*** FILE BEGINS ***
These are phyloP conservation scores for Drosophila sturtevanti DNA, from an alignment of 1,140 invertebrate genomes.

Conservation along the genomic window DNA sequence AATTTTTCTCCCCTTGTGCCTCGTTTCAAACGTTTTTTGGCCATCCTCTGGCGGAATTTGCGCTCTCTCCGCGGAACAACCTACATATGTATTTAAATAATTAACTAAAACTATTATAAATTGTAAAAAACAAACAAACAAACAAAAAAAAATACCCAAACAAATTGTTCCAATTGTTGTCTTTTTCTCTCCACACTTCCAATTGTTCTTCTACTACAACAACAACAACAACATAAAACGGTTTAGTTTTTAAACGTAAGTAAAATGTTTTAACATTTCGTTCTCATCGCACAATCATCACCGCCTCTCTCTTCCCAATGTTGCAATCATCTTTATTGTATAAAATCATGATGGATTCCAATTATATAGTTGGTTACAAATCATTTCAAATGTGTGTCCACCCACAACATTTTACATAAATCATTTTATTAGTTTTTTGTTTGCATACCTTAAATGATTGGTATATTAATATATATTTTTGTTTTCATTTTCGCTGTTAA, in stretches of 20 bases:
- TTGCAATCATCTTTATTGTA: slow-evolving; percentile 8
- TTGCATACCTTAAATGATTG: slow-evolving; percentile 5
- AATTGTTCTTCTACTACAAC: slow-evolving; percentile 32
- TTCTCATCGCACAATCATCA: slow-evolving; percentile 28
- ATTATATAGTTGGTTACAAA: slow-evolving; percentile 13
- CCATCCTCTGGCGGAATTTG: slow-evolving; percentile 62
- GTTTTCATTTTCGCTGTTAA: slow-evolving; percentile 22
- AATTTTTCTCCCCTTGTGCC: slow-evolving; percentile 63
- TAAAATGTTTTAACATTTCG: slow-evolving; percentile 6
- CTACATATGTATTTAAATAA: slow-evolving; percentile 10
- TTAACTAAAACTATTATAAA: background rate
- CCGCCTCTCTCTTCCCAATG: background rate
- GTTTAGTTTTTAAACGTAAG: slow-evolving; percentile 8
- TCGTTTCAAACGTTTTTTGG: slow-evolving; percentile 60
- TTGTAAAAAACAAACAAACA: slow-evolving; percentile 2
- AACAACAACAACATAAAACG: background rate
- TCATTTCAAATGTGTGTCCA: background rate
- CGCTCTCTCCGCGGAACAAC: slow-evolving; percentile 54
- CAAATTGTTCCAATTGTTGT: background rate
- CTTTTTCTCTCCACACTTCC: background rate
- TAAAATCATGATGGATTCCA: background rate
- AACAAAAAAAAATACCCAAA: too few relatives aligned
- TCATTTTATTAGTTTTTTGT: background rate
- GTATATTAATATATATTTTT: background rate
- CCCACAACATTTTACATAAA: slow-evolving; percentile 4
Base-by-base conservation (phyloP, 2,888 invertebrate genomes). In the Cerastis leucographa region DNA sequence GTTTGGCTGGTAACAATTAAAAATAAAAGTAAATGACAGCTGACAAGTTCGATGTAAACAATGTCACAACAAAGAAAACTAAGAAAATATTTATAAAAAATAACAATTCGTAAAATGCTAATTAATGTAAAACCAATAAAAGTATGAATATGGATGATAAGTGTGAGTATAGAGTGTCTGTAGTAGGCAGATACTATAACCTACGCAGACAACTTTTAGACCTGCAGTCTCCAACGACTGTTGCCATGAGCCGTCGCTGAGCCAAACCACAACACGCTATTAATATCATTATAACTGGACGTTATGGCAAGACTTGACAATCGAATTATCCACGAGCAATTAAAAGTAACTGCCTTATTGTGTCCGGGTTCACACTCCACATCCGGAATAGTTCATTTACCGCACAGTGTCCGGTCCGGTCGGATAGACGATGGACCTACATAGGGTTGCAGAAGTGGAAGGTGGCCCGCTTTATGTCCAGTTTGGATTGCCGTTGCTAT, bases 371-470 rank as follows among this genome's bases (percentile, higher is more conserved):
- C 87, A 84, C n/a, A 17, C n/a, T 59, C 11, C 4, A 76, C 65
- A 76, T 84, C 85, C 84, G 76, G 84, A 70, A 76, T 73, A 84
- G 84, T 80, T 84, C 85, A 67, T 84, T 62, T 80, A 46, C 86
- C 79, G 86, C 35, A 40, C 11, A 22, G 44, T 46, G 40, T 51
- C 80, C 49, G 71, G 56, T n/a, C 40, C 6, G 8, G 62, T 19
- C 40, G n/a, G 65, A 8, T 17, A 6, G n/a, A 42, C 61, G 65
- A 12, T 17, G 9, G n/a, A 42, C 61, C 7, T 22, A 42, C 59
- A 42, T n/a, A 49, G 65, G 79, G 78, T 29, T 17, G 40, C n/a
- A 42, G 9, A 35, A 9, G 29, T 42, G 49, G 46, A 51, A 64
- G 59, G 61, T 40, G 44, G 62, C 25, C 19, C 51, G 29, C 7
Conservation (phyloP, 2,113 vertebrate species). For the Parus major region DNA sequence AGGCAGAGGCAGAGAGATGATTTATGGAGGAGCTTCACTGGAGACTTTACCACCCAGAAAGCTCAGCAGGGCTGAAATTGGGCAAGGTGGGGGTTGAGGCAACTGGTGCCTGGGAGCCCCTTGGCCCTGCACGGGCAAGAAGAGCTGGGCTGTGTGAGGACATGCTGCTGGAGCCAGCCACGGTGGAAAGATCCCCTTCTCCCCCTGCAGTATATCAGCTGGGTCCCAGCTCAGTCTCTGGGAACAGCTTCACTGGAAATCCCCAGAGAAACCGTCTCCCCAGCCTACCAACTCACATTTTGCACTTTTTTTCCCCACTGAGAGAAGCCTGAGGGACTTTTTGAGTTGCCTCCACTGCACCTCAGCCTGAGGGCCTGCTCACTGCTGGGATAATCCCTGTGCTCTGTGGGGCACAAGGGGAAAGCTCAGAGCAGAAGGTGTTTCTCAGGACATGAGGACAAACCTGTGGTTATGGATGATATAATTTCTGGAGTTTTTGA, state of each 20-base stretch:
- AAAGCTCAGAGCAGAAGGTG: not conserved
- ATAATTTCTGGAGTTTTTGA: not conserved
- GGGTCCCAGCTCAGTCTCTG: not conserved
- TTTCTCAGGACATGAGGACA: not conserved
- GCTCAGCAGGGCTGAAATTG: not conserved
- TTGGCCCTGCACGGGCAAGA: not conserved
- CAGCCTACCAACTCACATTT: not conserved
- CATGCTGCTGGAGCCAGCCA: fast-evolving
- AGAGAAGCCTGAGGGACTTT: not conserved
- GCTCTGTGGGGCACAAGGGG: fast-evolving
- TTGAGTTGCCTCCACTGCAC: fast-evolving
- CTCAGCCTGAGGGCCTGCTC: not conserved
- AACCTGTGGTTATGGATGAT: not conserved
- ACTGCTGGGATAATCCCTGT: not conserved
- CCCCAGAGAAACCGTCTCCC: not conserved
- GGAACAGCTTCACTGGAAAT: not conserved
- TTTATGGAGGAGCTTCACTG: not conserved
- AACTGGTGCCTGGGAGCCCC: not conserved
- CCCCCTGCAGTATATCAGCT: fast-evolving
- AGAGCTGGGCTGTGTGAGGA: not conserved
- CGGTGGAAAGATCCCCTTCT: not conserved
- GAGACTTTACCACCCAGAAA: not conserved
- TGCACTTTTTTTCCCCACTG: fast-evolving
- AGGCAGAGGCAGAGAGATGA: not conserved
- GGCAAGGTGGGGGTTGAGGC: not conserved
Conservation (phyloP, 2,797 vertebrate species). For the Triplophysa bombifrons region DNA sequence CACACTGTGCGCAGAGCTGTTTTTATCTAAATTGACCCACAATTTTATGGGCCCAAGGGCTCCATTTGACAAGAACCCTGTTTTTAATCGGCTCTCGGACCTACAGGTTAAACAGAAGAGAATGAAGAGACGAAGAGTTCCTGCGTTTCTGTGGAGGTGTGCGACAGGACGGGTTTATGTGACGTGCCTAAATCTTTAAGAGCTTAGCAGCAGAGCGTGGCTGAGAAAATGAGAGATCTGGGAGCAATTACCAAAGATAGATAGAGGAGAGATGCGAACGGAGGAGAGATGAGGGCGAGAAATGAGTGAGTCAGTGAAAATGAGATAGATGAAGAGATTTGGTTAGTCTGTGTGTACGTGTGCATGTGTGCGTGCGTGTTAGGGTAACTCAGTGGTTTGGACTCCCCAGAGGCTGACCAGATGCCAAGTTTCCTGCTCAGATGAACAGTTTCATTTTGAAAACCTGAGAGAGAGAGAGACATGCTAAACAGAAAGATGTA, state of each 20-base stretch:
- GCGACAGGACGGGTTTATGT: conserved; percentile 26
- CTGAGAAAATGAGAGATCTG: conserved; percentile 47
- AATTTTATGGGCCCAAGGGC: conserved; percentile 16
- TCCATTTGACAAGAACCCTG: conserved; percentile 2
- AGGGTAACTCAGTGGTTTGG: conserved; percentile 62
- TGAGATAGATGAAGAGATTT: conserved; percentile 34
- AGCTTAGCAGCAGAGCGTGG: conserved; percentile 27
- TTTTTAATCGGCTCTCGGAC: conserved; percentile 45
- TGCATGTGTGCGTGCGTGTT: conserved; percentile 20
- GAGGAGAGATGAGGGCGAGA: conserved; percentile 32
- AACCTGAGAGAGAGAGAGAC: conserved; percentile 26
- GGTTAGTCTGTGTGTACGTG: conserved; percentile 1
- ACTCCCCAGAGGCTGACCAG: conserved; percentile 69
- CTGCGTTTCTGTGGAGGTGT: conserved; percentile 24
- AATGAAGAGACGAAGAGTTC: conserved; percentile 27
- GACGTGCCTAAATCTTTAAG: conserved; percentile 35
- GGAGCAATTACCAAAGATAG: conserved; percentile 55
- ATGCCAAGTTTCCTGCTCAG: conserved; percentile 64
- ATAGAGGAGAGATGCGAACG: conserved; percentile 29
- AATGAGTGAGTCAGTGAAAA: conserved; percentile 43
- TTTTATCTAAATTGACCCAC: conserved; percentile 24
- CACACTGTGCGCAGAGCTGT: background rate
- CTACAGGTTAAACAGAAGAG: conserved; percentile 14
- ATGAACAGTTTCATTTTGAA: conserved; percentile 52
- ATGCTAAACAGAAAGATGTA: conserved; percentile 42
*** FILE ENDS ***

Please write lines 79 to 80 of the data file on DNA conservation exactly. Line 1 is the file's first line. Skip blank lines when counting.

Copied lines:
- CTGCGTTTCTGTGGAGGTGT: conserved; percentile 24
- AATGAAGAGACGAAGAGTTC: conserved; percentile 27